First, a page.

MARINE CORPS BASE CAMP LEJEUNE, N.C. --
Proper planning prevents poor performance. This mantra is known across the Marine Corps. It helps Marines prepare for anything, particularly drowning.
Two Marines from 3rd Battalion, 2d Marine Regiment (3/2), 2d Marine Division, were swept out to sea by a rip current near Cape Lookout Point, North Carolina, July 17, 2021.
Cpl. James Farley was on the beach when he realized his fellow riflemen, Lance Cpl. Colton Harpole, a Louisville, Ky., native, and Lance Cpl. Quentin Wigg, a Hastings, Mich., native, were no longer visible in the water.
Farley immediately jumped into action. He borrowed a pair of binoculars, and he located Wigg who eventually made it to shore on his own after spending a little more than an hour in the water.
“I had made this swim before, but that day the rip current had just been worse,” Wigg said. “Once I got out, my first thought was my buddy, and I didn't see him.”
Wigg and Farley continued to search, and a U.S. Coast Guard helicopter arrived on scene after being contacted by a pedestrian. Harpole was eventually spotted by beachgoers, and he was rescued after spending more than three hours in the water.
“I was just trying to keep a calm mental state,” Harpole said. “That seemed like the best way to handle the situation. I knew that if I started freaking out and panicking then I wouldn't make it out of this.”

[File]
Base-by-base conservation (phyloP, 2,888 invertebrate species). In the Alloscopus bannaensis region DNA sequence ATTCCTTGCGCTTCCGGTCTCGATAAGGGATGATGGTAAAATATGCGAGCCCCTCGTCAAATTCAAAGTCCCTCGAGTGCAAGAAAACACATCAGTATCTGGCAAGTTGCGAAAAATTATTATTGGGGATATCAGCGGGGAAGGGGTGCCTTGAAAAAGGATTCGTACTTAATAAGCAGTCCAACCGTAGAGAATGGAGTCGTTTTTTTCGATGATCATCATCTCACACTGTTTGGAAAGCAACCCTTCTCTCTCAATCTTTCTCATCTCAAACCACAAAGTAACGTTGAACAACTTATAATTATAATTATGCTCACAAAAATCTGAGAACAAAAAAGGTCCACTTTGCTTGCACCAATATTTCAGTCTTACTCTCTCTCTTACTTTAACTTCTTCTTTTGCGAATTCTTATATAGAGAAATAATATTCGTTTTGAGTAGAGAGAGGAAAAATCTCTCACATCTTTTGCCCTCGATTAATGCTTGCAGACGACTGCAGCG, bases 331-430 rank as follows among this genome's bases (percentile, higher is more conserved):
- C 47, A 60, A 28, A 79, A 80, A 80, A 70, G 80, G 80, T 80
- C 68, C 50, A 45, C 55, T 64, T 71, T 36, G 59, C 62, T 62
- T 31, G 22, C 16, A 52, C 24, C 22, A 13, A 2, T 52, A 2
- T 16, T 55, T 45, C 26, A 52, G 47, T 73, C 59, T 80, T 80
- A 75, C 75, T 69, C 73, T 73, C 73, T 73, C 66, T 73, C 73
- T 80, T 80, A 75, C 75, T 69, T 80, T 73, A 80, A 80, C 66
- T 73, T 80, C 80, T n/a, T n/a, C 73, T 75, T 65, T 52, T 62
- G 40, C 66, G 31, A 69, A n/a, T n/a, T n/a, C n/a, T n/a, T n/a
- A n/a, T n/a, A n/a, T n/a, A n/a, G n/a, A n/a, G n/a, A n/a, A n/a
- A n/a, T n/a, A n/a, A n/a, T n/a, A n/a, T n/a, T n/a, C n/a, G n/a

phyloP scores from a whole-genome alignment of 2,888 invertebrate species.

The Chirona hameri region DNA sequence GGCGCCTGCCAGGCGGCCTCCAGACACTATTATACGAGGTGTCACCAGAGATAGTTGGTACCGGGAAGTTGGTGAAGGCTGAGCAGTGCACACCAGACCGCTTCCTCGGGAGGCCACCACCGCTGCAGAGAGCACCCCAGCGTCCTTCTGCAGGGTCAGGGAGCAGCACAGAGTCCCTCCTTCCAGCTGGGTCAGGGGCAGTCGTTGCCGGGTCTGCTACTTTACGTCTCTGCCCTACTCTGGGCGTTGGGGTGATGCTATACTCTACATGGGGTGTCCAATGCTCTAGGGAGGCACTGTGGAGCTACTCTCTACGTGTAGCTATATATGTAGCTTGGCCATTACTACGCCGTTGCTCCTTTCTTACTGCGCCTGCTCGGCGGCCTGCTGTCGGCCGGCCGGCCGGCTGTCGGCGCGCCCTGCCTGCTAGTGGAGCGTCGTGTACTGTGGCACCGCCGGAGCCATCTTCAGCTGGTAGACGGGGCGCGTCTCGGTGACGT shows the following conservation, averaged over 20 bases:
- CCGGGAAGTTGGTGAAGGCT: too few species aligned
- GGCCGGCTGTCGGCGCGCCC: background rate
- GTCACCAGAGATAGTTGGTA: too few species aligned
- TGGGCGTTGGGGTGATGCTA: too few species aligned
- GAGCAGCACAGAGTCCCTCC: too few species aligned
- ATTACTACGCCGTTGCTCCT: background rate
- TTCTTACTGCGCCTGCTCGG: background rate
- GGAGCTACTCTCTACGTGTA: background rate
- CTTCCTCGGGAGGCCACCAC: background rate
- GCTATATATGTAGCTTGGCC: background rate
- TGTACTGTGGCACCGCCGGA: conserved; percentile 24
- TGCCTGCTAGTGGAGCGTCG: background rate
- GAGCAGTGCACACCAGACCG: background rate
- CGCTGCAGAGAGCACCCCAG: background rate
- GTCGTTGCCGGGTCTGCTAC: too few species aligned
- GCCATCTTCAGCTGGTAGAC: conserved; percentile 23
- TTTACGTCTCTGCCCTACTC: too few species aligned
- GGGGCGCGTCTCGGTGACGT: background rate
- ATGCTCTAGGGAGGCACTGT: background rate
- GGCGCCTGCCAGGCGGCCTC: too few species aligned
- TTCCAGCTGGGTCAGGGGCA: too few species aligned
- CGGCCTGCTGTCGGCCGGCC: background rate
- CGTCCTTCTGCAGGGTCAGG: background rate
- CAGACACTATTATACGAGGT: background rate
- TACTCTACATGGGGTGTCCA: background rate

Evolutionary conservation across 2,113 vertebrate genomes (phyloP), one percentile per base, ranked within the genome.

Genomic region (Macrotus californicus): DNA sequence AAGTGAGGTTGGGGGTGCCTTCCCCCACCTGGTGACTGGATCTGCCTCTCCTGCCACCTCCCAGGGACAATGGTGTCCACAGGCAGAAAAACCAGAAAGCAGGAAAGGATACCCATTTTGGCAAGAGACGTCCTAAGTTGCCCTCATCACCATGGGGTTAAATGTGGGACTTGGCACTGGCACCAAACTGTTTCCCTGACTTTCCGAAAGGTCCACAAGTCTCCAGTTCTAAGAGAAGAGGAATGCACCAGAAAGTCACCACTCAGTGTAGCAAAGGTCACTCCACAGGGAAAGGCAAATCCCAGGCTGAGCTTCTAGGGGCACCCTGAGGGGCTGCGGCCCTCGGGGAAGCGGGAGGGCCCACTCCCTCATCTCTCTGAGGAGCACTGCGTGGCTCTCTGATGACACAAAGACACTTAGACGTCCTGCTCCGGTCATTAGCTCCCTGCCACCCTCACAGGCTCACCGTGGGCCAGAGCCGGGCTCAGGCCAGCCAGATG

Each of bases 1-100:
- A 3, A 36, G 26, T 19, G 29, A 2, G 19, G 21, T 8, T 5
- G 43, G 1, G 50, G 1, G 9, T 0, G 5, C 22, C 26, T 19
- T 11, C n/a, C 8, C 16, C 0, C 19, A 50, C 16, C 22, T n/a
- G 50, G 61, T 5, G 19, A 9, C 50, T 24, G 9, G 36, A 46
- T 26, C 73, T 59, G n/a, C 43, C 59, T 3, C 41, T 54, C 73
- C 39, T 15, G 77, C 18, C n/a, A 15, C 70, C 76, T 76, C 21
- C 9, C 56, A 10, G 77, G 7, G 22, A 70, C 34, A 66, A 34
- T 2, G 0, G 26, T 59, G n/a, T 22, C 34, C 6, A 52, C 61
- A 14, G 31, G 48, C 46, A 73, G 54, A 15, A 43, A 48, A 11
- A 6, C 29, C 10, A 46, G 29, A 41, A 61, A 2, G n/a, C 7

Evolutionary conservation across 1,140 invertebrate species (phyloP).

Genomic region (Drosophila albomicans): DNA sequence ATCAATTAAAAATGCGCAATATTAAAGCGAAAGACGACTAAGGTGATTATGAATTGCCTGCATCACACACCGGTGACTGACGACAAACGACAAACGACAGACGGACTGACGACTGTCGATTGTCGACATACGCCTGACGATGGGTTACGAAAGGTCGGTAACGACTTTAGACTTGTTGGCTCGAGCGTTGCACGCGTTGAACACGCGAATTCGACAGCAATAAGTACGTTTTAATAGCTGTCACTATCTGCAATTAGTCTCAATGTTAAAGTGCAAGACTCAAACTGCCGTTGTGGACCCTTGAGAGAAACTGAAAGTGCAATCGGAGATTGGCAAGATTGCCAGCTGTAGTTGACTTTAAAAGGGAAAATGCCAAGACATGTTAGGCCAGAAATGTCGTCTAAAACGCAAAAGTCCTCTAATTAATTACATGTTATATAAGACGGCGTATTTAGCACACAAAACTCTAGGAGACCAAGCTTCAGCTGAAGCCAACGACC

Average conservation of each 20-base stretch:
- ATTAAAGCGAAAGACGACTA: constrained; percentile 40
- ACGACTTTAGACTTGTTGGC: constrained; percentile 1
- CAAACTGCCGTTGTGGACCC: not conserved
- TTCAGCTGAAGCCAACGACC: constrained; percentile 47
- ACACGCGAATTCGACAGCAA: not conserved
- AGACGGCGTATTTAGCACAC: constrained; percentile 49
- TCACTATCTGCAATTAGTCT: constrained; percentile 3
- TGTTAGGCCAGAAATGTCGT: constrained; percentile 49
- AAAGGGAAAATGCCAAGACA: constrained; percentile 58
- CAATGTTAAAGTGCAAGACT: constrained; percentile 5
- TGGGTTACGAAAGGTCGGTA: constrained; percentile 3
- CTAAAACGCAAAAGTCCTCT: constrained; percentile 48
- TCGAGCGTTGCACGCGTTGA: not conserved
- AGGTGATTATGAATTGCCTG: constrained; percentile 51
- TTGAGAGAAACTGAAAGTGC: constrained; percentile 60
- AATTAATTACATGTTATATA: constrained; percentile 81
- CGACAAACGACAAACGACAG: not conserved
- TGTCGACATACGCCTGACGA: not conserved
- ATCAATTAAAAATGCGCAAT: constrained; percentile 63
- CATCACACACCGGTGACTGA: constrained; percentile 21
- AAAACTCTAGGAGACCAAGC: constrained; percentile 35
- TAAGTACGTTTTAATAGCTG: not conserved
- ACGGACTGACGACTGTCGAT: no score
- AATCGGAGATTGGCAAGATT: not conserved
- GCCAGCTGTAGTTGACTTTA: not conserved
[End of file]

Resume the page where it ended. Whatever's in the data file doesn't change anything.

Emergency medical services took Harpole to the hospital for evaluation and subsequent release, and all three Marines made it back to their unit unharmed.
“It would be too easy to say these Marines were lucky,” said Col. Steven Sutey, commanding officer of 2d Marine Regiment. “It appears in this case that understanding the threat, remaining calm, the Marines’ physical stamina, and bystander assistance were all contributing factors to the fortunate outcome.”
The Marines specifically cited their company safety brief as an instrument in helping them stay afloat, which was given by 1st Sgt. Michael Archer, company first sergeant for Lima Company, 3/2.
“We give safety briefs every week, and we end up hearing the same thing over again, so I try to focus on the important parts,” Archer said. “I specifically emphasized that if they didn't listen to anything else I said, listen to the part about rip currents. I told my guys to only swim where there were lifeguards, not to try to fight against the current and stay calm.”
Quick thinking, perseverance, and knowledge of rip current safety techniques ensured these Marines could return home.
For more information about Marines involved in the event, please contact 1st Lt. Sydney Murkins at email@example.com or firstname.lastname@example.org.